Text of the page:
Gegard Mousasi announced earlier today (July 10, 2017) that he inked a six-fight deal with Bellator MMA after competing inside the Ultimate Fighting Championship (UFC) Octagon for the last four years (full story here). Though he admitted his new deal was a better contract than what he had with UFC, “The Dreamcatcher” revealed that respect and better treatment, not money, was the motivating factor in his decision.
Plus, he is no longer bound to the oft-criticized Reebok sponsorship deal with UFC, as he took to “The MMA Hour“ to slam the company in more ways than one.
“Let’s be honest, Reebok was there to sell the company. It was never to help the fighters out. Reebok became UFC because they wanted to sell it for $4 billion. It’s as simple as that, to make the sport more global. Just to sell it, but it was terrible for the fighters. No one complains about Reebok because if you complain, you are going to get, you know, it will get messy, they may fire you. People cannot talk about it and say ‘Reebok sucks.’ But we all know the truth. They cannot even make good tanks or shorts. What can I say, it’s the same thing. I don’t know. I was not happy with the Reebok deal. I think 99-percent of the fighters were not happy with the Reebok deal, Reebok is not happy with the deal, UFC is not happy with the Reebok. But it is what it is.”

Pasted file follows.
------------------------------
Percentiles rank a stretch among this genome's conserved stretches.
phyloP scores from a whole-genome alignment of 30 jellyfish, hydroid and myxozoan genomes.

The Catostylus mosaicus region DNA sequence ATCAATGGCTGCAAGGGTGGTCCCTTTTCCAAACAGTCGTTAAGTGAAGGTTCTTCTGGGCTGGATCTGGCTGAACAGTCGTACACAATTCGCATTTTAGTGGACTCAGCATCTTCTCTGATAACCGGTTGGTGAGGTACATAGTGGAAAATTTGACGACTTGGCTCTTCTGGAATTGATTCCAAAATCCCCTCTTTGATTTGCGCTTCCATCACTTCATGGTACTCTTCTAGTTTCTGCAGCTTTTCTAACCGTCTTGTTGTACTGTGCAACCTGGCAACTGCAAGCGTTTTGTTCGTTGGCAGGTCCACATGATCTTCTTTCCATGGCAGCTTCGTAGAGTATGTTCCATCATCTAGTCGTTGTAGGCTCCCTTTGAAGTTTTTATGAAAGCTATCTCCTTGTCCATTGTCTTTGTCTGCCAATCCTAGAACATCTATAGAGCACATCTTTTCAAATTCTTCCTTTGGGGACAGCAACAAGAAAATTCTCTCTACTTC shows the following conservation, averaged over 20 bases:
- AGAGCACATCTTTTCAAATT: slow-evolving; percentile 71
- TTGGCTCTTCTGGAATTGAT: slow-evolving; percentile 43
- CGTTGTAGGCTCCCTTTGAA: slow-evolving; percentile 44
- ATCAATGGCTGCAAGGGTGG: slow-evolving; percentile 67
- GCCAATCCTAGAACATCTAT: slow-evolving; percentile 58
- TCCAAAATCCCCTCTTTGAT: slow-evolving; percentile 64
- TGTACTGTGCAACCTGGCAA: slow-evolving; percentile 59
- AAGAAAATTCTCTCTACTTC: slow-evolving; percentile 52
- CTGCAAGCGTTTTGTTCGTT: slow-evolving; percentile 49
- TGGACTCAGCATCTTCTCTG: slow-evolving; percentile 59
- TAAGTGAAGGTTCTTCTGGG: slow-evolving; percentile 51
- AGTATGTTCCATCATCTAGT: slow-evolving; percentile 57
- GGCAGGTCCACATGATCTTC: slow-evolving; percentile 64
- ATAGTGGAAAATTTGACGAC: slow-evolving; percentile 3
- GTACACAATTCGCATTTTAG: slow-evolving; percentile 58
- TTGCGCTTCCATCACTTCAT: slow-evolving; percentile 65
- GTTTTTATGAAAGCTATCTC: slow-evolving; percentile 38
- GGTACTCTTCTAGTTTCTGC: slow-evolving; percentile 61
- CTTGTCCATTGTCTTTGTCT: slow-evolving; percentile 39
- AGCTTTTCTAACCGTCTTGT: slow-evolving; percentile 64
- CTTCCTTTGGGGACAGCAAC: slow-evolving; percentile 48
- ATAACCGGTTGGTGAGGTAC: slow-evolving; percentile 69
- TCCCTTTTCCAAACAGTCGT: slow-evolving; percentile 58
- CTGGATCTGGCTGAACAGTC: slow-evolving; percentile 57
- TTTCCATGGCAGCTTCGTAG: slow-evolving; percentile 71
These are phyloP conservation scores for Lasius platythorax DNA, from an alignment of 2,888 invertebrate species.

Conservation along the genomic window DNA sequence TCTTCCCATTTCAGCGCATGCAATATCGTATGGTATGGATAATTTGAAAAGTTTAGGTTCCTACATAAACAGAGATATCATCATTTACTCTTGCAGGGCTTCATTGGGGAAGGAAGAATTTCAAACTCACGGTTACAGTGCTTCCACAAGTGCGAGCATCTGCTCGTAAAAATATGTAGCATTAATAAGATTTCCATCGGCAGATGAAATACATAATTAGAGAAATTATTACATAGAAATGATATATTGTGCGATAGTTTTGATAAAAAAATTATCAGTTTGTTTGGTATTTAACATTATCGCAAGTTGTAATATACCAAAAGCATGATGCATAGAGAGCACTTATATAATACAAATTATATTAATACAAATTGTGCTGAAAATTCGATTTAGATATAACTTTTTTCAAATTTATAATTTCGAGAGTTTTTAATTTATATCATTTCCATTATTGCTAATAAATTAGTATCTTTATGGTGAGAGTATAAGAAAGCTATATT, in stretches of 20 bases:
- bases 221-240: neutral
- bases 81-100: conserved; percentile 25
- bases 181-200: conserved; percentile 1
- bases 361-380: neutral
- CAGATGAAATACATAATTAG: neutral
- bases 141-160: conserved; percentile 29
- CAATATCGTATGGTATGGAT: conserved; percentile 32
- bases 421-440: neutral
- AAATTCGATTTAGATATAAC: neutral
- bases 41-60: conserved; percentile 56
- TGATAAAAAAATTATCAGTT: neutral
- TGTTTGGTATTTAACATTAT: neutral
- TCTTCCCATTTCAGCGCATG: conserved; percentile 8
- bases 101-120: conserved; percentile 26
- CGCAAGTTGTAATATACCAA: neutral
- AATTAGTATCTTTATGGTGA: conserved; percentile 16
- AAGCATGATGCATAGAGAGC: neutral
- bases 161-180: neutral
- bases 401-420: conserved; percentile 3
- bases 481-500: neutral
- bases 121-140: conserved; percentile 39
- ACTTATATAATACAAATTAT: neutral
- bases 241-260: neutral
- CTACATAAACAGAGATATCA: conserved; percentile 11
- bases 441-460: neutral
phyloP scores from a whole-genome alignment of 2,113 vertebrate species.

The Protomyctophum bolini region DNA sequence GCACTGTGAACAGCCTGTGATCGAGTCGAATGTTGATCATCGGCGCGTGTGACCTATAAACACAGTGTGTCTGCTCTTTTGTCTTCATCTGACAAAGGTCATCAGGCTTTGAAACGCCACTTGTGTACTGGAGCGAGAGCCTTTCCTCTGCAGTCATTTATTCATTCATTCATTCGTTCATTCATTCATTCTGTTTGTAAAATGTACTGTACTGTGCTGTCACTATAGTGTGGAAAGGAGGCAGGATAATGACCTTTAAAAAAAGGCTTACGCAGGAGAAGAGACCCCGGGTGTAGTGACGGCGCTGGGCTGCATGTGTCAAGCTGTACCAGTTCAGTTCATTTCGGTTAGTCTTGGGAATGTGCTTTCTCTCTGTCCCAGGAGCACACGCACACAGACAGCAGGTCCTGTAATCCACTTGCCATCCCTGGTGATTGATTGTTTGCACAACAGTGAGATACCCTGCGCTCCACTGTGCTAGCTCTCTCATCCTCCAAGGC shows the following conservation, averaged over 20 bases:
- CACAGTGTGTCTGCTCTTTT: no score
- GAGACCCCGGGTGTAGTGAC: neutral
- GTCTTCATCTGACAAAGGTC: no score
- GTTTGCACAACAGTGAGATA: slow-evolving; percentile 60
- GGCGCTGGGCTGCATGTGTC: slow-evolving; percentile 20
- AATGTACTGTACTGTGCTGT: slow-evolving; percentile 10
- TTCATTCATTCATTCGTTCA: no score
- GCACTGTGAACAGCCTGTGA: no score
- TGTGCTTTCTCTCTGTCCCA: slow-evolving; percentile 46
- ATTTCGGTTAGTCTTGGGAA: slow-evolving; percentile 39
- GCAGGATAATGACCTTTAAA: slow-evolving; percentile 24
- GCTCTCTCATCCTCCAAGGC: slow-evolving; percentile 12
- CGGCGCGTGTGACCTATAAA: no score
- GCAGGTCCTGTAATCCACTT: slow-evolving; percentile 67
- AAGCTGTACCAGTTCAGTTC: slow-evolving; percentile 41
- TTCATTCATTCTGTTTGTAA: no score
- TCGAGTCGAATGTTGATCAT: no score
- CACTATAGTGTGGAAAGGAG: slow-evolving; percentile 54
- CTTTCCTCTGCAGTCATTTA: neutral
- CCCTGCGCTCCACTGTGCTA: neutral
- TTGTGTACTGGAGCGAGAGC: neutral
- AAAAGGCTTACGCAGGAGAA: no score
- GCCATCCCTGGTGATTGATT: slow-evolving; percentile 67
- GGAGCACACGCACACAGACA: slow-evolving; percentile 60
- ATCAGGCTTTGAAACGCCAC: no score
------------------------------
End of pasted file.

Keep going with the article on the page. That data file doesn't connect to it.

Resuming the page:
We know how Bellator MMA head cheese Scott Coker feels about the whole Reebok deal. For the record, Mousasi banked a “whopping” $10,000 from Reebok in his last fight. And while he appreciates the open sponsorship market under the Bellator umbrella, he says he’d prefer to work with one big sponsor that believes in him and works with him as opposed to having a dozen or so logos plastered all over his shorts.
Furthermore, Mousasi wasn’t too convinced that the new WME-IMG ownership knows exactly what they’re doing in its first year as owners of a fight promotion.
“Reebok is bad for UFC and I don’t know if the new owners realize what they are doing but this is a different entertainment. This is fighting. I think with the Fertittas, they made the sport, it’s a different attitude maybe. Bellator is coming 100 percent. It’s going to get bigger. If you have Coca Cola you have Pepsi, you have Burger King and McDonalds and I think this is good for the athletes. They are signing big names, big fights and 100 percent they will be close (to UFC) in a couple of years.”
Mousasi leaves UFC on a five-fight win streak, including victories over Vitor Belfort and Chris Weidman. Still, despite his impressive run, he never received the big payday or championship fight he so desired.
The same can’t be said about these two men.
Gegard couldn’t confirm whether or not he would get an instant title shot for his Bellator MMA debut, but he is adamant he is going for both the Middleweight and Light Heavyweight straps.